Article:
In discussing how we move our food system Beyond the Supermarket, we need to be mindful of the enormity of the challenge, due to the concentration of wealth and power that the duopoly represents. And this is not just about the food system. The supermarkets serve as a proxy for a national and global economy that is dominated by mega corporations and financial institutions. In my view, the key and defining feature of our era is extreme inequality. According to Oxfam, as of 2015, the richest 62 people on the planet now have more wealth than the poorest 3.6 bn. In Australia, the richest 1% of the population own more wealth than the poorest 60%. Globally, the richest 1% hold more wealth than everybody else combined.
When we talk and think about sustainability, we need to realise that we will never have a sustainable future with these grotesque levels of inequality. The countries that are the most unequal – especially the United States, and especially Australia – are also the most polluting and the greatest per capita contributors to climate change. There is a necessary connection between social justice and environmental justice: they are two sides of the same coin. If we don’t have a fair country, and a fair world, we won’t have a liveable one.
What we’re faced with, right now, is the challenge of the Great Work. Philosopher Thomas Berry puts it like this:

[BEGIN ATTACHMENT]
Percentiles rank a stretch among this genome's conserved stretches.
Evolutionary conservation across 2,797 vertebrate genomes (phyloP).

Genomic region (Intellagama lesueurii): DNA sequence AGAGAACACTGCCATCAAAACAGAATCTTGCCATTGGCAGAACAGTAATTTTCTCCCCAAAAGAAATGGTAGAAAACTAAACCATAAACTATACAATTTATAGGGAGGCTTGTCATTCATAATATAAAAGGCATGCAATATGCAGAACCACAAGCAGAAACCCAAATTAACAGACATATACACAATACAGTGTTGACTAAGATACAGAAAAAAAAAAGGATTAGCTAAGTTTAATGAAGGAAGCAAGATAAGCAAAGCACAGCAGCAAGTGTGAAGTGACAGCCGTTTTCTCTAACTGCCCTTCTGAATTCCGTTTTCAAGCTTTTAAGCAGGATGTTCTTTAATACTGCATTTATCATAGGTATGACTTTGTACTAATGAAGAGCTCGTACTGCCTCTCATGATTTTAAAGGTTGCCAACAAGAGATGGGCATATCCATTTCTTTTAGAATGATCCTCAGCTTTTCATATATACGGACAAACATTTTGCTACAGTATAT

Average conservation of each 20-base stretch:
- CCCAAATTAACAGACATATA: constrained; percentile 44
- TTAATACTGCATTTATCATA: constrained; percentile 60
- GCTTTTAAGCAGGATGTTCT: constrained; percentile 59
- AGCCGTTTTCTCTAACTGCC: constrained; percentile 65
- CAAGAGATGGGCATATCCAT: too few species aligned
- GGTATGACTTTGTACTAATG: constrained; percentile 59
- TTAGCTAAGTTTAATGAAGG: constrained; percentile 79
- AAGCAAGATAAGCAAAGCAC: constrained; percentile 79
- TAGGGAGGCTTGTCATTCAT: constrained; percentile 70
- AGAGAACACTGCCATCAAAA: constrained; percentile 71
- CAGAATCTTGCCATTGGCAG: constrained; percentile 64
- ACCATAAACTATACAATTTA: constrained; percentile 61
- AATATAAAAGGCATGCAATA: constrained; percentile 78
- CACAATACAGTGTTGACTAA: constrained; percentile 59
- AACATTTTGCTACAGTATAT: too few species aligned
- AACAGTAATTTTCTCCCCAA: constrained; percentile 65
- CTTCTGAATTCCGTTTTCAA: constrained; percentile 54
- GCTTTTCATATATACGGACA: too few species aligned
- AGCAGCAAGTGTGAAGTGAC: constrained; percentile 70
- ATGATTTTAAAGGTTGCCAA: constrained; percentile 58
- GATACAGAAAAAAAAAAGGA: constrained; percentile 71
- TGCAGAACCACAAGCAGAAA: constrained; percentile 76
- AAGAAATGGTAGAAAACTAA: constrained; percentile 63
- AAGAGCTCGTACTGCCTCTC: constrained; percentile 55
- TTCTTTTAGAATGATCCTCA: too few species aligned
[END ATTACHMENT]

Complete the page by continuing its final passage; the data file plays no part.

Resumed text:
“The Great Work now, as we move into a new millennium, is to carry out the transition from a period of human devastation of the Earth to a period when humans would be present to the planet in a mutually beneficial manner.”
Being present to the planet in a ‘mutually beneficial manner’ also means being present to each other – as people, as communities and as nations – in ways that are compassionate, and not exploitative. We need to move beyond the era of fear and greed, suspicion and mistrust, violence and self-interest. We need to imagine a socially just and sustainable world, hold that image in our minds and our hearts, and then find ways of calling it into being. We need to bring about a transformation, a shift of individual and collective consciousness, that opens pathways to a truly sustainable future, in which all of us can thrive and fulfil our potential.
So what transformations are needed to bring about a fairer food system for everyone? And can that fair food system help bring about the fairer and liveable world that all of us here want? That’s what we going to explore with our five panellists, each of whom, in their own spheres, is making an outstanding contribution to the development of a food system we can be proud of.